At 8:22 a.m. on 5/25/2010, the then 66-year-old patient presented to the anesthesiologist’s office to undergo a thoracic radiofrequency ablation on T8, T9, T10, T11, and T12.  The procedure was performed in the anesthesiologist’s medical office, which was not an accredited outpatient setting at that time.  An unlicensed medical assistant was present during the procedure.  No other provider was present.

The anesthesiologist personally administered IV sedation, including 1.5 mg of IV midazolam, 50 mcg of fentanyl, and 30 mg of propofol.  The anesthesiologist also personally monitored the patient’s vital signs with pulse oximetry, an end-tidal CO2 monitor, and a non-invasive blood pressure cuff.  There was an EKG monitor in the room, but it was not used to monitor the patient.  Oxygen through a nasal cannula was administered.  Local anesthetic was injected in the left thoracic region.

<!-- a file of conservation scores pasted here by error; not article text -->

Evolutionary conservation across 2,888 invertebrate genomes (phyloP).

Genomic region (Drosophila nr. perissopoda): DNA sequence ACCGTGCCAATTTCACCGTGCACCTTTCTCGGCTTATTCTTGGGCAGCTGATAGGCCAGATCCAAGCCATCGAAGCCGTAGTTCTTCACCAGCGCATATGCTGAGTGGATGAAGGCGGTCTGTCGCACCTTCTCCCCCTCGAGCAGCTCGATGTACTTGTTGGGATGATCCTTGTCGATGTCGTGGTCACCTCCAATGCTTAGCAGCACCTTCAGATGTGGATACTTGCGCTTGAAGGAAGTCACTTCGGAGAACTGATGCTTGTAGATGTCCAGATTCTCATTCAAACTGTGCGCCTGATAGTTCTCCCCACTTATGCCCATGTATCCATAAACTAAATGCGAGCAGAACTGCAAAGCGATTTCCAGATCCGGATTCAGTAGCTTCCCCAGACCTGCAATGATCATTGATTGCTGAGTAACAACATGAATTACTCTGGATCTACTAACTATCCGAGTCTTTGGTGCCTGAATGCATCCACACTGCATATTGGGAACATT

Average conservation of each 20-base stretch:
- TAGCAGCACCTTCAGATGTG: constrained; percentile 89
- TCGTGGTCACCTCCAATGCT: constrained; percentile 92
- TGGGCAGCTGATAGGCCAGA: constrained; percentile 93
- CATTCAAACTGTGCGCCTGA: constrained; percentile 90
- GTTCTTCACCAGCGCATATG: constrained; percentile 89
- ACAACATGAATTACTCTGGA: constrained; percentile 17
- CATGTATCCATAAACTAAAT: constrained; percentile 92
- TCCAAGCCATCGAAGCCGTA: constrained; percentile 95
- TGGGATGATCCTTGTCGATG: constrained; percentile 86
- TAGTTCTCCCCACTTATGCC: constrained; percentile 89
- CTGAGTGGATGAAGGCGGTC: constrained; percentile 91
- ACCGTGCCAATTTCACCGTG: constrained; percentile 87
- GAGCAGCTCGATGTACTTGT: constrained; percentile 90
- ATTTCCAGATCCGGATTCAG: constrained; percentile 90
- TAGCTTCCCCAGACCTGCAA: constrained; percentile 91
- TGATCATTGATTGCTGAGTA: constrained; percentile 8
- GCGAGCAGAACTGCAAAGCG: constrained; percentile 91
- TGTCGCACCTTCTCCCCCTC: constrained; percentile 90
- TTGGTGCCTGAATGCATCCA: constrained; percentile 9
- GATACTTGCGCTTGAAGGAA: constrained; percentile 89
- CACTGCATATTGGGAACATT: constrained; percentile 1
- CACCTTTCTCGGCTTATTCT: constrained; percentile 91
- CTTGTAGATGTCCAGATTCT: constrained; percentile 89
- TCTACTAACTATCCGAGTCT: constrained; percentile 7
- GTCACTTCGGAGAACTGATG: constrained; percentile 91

As the anesthesiologist was about to start placing needles for the procedure, the patient began to complain of pain.  The anesthesiologist broke sterile field and administered 1.5 mg of midazolam, 50 mcg of fentanyl, and 20 mg of propofol.  The anesthesiologist put on gloves and began to place the ablation needles.

A few minutes later, just before beginning the ablation, the anesthesiologist noticed that the patient’s oxygen saturation level was dropping.  The patient was in the prone position.  The anesthesiologist gave the patient a jaw thrust and increased his oxygen through the nasal cannula.  The patient did not respond.  The anesthesiologist pulled the needles out of his back and turned the patient over.  He again gave the patient a jaw thrust and checked for a pulse.